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Steve Jobs, ‘product guys’ and ‘sales guys,’ and your payroll

January 05, 2014 - by: Matt Gilley 0 COMMENTS
Matt Gilley

I have a complicated relationship with thick biographies. Intellectually, I know I should sit there and wade my way through the thick prose devoted to men and women of great consequence. In a way, it’s like broccoli: “Go on, eat it – it’ll be good for you, and what do you mean, ‘I’m not hungry’?”  Quick fiction is so much more, well … fun. I didn’t have to fight that internal dialogue when I read Walter Isaacson’s Steve Jobs. I’ve been an Apple consumer for years: My folks bought an Apple II-E in the early ’80s and it stuck with us through thick and thin for the next 15 years. I’m writing this column on a MacBook. Apple fandom, however, is no key to appreciating Isaacson’s masterful treatment of Steve Jobs. Jobs, as you almost certainly know, was a brilliant, complicated, interesting, and often horrifying figure. His polymath and autodidactic approach to life guarantees that just about anyone can take a nugget of something from his biography, and personnel managers are no different. read more…

Categories: Books / Management / Matt Gilley

Arbitration: then (in a Michael Crichton novel) and now

November 01, 2013 - by: Matt Gilley 3 COMMENTS
Matt Gilley

The late Michael Crichton had an interesting contrarian streak for a popular fiction novelist. In one of his last novels, State of Fear, he stuck his thumb in the eye of the global warming/climate change “consensus” (it remains the only novel I remember reading that had footnotes). 

Readers saw his contrarian streak a decade earlier, too, in Disclosure which also became a motion picture featuring Michael Douglas and Demi Moore. Dislosure hit shelves at a time when sexual harassment was taking a prominent place in news media reports about the corporate world but, in a twist, the plot centered on a Machiavellian ploy by a female executive to use harassment allegations to edge out a male counterpart.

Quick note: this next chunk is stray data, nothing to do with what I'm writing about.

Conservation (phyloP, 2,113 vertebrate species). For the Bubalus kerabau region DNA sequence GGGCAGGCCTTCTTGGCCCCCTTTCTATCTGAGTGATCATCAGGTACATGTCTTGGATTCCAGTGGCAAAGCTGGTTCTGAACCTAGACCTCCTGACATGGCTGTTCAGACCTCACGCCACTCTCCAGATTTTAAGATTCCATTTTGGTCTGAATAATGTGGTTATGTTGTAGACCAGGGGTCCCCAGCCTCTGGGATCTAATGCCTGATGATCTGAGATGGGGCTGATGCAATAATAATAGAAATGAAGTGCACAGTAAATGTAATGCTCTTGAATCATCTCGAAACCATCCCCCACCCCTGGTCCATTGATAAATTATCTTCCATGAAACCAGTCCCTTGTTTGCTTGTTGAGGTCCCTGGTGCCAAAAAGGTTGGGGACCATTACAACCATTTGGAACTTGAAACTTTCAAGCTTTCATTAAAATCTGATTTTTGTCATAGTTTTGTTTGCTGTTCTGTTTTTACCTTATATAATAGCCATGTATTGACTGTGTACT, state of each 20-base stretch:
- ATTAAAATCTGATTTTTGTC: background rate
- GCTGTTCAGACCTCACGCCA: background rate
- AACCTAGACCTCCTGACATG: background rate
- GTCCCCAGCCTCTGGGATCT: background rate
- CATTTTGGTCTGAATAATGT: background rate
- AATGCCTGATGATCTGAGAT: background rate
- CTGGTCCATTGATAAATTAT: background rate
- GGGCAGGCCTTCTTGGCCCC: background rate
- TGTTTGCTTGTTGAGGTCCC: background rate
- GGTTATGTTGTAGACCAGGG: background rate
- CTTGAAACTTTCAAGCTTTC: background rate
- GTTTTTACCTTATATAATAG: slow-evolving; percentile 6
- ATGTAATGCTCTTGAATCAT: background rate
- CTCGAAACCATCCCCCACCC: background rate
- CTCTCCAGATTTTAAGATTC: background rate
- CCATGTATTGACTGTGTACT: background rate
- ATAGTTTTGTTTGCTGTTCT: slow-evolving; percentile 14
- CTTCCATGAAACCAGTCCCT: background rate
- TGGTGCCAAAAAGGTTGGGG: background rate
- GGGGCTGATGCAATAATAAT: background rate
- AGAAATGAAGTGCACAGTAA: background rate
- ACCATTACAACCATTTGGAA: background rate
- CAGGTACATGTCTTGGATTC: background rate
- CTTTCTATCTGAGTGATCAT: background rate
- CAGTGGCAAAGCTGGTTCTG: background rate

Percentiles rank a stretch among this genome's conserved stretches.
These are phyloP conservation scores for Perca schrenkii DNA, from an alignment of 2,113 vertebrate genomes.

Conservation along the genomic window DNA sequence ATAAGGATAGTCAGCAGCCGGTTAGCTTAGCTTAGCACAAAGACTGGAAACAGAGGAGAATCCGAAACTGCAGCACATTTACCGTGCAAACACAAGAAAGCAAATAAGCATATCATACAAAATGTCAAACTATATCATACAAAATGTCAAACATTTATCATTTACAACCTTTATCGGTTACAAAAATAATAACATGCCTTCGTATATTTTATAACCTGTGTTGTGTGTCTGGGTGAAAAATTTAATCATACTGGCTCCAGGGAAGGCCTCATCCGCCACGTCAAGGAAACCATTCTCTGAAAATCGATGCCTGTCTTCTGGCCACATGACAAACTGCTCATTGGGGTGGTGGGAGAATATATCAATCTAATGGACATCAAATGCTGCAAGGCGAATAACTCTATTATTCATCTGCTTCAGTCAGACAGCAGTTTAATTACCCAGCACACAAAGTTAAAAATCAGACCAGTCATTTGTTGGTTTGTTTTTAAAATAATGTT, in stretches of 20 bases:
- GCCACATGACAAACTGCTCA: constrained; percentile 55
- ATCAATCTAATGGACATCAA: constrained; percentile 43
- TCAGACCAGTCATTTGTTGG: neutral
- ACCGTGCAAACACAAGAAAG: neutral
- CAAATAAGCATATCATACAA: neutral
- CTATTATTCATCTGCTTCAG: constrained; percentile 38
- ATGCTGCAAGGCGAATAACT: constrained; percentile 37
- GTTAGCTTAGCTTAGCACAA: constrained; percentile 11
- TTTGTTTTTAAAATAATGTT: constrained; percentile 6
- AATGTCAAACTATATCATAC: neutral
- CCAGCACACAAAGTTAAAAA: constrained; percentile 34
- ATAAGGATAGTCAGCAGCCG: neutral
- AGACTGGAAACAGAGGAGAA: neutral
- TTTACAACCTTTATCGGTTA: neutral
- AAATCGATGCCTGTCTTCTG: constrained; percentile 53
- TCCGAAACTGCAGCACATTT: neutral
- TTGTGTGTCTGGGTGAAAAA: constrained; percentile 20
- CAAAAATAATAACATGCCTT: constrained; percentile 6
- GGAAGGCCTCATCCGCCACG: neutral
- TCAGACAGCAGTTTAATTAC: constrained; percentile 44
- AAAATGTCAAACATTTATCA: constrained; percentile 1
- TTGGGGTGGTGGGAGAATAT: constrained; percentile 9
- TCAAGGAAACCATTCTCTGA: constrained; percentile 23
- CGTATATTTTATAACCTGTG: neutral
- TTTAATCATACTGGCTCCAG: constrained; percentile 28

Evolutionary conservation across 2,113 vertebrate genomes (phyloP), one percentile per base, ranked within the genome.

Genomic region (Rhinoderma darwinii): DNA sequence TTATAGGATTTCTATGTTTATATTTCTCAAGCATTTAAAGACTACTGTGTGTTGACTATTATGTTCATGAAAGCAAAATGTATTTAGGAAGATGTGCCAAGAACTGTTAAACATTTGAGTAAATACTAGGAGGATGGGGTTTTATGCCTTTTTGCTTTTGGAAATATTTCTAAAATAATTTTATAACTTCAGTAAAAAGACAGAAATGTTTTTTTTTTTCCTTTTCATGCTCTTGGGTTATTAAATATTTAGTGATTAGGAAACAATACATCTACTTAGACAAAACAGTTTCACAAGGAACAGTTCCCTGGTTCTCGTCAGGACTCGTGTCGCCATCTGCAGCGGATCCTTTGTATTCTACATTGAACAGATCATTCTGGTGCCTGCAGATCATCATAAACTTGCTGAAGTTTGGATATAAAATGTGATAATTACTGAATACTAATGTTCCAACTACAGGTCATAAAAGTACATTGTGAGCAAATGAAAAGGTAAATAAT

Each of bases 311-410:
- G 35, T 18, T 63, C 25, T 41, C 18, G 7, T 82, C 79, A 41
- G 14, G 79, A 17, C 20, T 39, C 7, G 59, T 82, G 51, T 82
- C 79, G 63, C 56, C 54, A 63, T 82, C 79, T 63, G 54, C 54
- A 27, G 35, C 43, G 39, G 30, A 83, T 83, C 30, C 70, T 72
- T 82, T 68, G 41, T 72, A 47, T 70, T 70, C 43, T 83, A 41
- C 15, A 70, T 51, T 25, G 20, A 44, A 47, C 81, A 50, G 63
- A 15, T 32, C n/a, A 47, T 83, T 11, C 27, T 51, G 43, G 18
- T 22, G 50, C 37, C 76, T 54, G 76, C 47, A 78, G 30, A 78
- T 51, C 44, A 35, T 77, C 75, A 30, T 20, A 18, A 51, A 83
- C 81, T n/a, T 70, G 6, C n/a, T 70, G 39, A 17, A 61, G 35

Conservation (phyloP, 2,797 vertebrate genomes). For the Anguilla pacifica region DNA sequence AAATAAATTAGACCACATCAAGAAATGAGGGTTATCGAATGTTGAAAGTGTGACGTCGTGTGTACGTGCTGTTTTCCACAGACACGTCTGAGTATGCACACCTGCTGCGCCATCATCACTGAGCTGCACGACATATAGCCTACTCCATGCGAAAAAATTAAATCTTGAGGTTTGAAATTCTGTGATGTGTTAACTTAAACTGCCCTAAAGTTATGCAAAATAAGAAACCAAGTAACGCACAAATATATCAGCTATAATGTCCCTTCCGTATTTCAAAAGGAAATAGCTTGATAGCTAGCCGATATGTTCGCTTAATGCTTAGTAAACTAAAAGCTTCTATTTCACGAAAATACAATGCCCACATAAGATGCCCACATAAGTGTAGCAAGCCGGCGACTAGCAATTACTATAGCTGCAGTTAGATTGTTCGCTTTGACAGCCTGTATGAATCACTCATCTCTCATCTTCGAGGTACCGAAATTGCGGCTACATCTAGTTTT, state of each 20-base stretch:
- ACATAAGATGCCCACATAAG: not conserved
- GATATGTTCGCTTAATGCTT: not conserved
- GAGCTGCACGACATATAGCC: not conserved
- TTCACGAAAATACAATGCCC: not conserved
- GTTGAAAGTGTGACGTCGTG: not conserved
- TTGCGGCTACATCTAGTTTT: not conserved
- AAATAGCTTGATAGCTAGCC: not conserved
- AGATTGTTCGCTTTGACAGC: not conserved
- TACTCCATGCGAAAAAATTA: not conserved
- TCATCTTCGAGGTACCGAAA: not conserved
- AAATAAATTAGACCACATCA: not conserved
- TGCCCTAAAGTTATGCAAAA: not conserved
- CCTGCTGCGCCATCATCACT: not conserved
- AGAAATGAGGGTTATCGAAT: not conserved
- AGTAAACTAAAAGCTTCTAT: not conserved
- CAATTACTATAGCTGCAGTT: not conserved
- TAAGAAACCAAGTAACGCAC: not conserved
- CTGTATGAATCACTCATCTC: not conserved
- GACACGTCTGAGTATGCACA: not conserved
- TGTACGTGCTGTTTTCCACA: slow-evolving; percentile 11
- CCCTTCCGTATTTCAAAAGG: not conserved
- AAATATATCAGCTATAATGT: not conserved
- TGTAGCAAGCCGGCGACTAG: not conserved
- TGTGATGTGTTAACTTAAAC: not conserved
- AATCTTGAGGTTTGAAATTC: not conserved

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Moneyball tips on letting less productive players go

September 15, 2013 - by: Matt Gilley 0 COMMENTS
Matt Gilley

Part of our mission here is to keep all you bibliophiles out there engaged and entertained. (I happen to be one, so I know we’re a rare breed.) Our book today is Michael Lewis’ Moneyball: The Art of Winning an Unfair Game. read more…

Workin’ it in the library

July 25, 2013 - by: Jaclyn West 0 COMMENTS
Jaclyn West

It’s summertime, and the reading is easy. (For many, that is. There are some who like to take advantage of long beach days with a tome they otherwise wouldn’t have time to read; to them, we say more power to you!) As a bookworm, I’m always looking for a good read to take with me, whether that’s to the beach or otherwise—although I do prefer the beach. And as a proud employment law geek, I love it when my pleasure reading gives a nod to my chosen profession. So if you, too, like your summer reading to dish out a generous portion of human resources (I can’t be the only one, now, can I?), here are some of my personal favorites.

Fiction
Then We Came to the End: A Novel by Joshua FerrisThen We Came to the End was described to me as “Office Space in book form,” and I have to say, that description is apt. The book chronicles a group of employees in a Chicago advertising firm facing deep staffing cuts. It’s narrated in the first-person plural, which is an interesting, little-used perspective, and as a result, it honestly captures the group dynamics of many offices. This dark comedy manages to be simultaneously sad and funny . . . and anyone who has ever looked with an envious eye at a coworker’s office furniture will blush with recognition.